on “boy fiction” and ignorance

I’ve never read Game of Thrones by George R. R. Martin, and I’m not particularly interested in the upcoming series on HBO. Which, apparently, isn’t surprising because… I’m a girl. And girls don’t like fantasy.

No really, I read it on the internet. In the New York Times, to be precise, in a review by Ginia Bellafante. The review is kind of full of itself and overly flowery, even for the New York Times, but let’s cut right to the chase. Here’s the paragraph that’s causing all the trouble:

The true perversion, though, is the sense you get that all of this illicitness has been tossed in as a little something for the ladies, out of a justifiable fear, perhaps, that no woman alive would watch otherwise. While I do not doubt that there are women in the world who read books like Mr. Martin’s, I can honestly say that I have never met a single woman who has stood up in indignation at her book club and refused to read the latest from Lorrie Moore unless everyone agreed to “The Hobbit” first. “Game of Thrones” is boy fiction patronizingly turned out to reach the population’s other half.

The first thing I think of is the famous alleged Pauline Kael quote about not understanding why Nixon had won as she didn’t know anyone who had voted for him. Just because you don’t know any women who would rather read The Hobbit than… whoever Lorrie Moore is, doesn’t mean they aren’t there. In large numbers. It also makes me suspect that you aren’t necessarily the best person to be reviewing this show. Surely there’s someone at the New York Times who is even slightly interested in fantasy?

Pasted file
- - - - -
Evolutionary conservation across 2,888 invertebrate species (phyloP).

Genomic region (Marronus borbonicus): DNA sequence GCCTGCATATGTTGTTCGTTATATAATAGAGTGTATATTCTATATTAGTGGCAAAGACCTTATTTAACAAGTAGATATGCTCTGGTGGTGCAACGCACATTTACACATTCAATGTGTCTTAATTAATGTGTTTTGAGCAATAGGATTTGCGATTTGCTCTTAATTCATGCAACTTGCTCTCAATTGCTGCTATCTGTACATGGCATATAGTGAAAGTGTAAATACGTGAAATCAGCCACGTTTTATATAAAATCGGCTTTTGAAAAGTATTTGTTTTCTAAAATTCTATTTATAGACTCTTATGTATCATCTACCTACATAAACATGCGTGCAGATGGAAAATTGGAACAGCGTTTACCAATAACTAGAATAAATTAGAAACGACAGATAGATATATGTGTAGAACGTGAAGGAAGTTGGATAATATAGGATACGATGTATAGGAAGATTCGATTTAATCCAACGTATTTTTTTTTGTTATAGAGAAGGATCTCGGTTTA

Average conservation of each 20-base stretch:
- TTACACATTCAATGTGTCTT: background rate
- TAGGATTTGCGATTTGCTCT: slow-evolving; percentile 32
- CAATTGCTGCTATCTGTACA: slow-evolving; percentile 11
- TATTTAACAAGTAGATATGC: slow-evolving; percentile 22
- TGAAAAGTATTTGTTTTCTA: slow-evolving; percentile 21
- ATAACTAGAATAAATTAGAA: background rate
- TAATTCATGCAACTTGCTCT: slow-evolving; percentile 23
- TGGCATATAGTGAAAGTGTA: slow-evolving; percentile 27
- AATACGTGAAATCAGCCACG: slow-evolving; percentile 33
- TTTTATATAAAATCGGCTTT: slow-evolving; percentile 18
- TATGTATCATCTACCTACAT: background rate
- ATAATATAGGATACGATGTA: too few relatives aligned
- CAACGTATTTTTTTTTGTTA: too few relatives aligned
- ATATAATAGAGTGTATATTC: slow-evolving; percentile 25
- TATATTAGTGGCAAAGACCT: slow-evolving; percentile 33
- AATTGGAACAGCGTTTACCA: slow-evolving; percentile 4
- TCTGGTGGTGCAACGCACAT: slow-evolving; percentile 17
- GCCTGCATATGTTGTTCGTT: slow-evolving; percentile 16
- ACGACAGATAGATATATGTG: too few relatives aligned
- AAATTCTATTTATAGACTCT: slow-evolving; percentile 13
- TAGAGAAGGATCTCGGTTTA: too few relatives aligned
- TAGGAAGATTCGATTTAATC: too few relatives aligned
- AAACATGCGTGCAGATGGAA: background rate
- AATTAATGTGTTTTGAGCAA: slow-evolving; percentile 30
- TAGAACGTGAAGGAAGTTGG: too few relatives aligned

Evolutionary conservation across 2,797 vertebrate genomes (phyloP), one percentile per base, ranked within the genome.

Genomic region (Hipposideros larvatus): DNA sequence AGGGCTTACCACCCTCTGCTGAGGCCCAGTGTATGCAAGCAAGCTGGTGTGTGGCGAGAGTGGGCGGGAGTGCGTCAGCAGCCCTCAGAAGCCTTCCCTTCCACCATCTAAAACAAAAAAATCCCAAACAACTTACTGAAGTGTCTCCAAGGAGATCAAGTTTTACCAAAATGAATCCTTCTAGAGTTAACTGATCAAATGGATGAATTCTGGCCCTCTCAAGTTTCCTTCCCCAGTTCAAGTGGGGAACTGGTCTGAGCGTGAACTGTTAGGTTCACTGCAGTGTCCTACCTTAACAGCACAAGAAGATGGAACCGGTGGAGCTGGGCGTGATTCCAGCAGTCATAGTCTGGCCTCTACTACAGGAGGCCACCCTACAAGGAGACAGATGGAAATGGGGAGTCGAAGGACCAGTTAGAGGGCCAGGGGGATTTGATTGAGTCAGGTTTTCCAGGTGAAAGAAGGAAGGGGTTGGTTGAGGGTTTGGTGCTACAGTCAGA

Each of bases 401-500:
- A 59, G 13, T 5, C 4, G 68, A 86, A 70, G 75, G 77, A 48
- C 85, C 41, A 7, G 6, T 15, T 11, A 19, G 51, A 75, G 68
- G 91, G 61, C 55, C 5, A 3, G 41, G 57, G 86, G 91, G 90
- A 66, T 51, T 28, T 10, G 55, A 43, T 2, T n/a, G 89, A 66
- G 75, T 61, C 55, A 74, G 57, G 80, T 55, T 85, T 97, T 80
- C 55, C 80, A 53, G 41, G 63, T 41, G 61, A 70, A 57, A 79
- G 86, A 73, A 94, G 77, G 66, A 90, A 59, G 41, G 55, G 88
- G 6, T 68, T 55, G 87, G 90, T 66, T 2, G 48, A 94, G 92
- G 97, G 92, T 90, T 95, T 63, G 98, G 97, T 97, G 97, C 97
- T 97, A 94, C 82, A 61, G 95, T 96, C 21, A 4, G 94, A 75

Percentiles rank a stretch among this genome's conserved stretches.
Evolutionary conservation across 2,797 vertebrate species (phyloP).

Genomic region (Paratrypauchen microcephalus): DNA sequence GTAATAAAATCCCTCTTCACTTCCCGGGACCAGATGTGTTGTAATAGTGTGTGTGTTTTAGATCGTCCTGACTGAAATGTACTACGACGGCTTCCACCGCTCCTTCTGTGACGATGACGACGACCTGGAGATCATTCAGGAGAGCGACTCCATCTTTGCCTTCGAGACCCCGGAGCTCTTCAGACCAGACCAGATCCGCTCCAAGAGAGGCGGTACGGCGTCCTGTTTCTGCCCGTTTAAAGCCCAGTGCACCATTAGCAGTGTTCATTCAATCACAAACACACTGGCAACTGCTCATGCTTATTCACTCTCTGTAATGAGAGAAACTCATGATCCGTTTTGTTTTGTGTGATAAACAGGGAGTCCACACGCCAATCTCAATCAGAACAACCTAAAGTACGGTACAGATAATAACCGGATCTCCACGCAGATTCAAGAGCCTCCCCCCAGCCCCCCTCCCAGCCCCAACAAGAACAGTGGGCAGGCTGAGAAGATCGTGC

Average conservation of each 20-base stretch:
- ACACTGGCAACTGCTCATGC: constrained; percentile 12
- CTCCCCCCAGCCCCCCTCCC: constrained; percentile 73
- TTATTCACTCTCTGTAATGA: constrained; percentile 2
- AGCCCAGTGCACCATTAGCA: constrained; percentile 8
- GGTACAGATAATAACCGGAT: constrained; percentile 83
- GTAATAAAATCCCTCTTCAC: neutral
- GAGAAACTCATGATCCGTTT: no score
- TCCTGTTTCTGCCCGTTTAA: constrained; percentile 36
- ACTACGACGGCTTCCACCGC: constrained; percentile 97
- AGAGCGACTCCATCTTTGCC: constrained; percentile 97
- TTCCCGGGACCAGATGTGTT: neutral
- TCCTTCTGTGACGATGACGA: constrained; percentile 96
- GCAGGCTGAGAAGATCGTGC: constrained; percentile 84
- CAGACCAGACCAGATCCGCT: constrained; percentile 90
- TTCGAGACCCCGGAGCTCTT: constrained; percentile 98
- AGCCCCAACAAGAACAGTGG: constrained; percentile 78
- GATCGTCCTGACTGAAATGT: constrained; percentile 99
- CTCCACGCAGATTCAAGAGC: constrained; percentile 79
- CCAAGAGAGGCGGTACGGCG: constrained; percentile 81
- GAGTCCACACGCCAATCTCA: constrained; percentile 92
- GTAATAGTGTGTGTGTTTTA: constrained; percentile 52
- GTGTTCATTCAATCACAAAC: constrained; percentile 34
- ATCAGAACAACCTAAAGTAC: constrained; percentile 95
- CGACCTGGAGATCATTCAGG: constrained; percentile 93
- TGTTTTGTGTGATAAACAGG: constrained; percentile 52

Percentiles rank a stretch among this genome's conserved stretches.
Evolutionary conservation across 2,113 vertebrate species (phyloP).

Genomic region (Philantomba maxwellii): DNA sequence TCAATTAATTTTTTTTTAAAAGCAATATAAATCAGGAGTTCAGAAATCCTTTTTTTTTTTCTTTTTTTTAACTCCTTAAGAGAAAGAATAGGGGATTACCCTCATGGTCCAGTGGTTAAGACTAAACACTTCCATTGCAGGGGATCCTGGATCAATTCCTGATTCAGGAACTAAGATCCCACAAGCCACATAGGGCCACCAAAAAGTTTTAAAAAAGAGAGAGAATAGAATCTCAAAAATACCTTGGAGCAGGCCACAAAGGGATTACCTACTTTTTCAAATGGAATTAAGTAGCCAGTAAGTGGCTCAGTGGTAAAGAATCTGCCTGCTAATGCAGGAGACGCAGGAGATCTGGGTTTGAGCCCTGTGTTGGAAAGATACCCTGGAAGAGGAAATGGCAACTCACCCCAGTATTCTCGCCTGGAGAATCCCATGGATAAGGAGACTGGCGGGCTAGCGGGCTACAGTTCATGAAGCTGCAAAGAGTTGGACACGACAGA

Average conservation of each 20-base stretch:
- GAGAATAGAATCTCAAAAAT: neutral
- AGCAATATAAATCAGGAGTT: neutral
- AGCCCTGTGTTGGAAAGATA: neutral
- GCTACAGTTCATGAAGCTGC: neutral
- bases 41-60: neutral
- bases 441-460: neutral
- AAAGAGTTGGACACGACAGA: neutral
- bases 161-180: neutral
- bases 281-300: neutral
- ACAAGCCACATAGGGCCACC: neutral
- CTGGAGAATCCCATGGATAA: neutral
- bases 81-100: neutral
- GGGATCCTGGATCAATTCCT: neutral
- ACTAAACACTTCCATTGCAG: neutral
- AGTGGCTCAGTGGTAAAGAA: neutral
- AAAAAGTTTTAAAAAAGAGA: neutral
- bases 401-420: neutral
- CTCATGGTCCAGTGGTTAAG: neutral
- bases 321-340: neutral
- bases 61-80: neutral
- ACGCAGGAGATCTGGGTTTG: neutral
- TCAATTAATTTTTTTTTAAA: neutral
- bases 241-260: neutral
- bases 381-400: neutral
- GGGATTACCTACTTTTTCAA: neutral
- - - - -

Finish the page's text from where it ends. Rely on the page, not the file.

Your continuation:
I do think I understand part of what Bellafante is trying to say. There are a lot of movies that are straight up actiony and explodey and then wtf here is a love story that seems to be thrown in just so guys can convince their girlfriends to go see it with them. This strikes me as more of a problem with the perception filmmakers have of their audience than with the audience itself. (I personally go to see actiony explodey movies in spite of the awkwardly patched-in love story, not because of it.) But to follow that observation up with the assumption that women aren’t interested in fantasy except for the beefcakes in loinclothes or the tragic romance verges on ignorant. I hesitate to use that word for someone writing for the New York Times, but it really shows a lack of knowledge about the genre or the people who consume it.

Mostly I just think the review is a poor one. Whether or not the show is any good, I simply don’t trust a review by someone who is obviously the completely wrong audience for the story. I’m also slightly offended by the ending:

If you are not averse to the Dungeons & Dragons aesthetic, the series might be worth the effort. If you are nearly anyone else, you will hunger for HBO to get back to the business of languages for which we already have a dictionary.

So Bellafante is equating the show with ALL of the fantasy genre. No. A show or story is good or bad irrelevant of its genre. Not everyone who is into a particular genre likes every aspect of that genre. Not everyone who reads fantasy plays D&D. (Hi!) This black-and-white assumption just drives home that Bellafante might know television, but she doesn’t know fantasy. It’s possible to review a genre you don’t normally enjoy, but you shouldn’t make grand sweeping statements about the genre. And since Bellafante never showed any indication that I should trust what she says about “Game of Thrones,” I still don’t know if I want to watch it.

So basically, I think we should all just feel free to ignore this. The review and the offending paragraph are making the rounds of the internet, and I obviously cared enough to write about it, but really—what’s the use in arguing with someone who doesn’t know what they’re talking about?

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8 thoughts on “on “boy fiction” and ignorance

  1. Ishana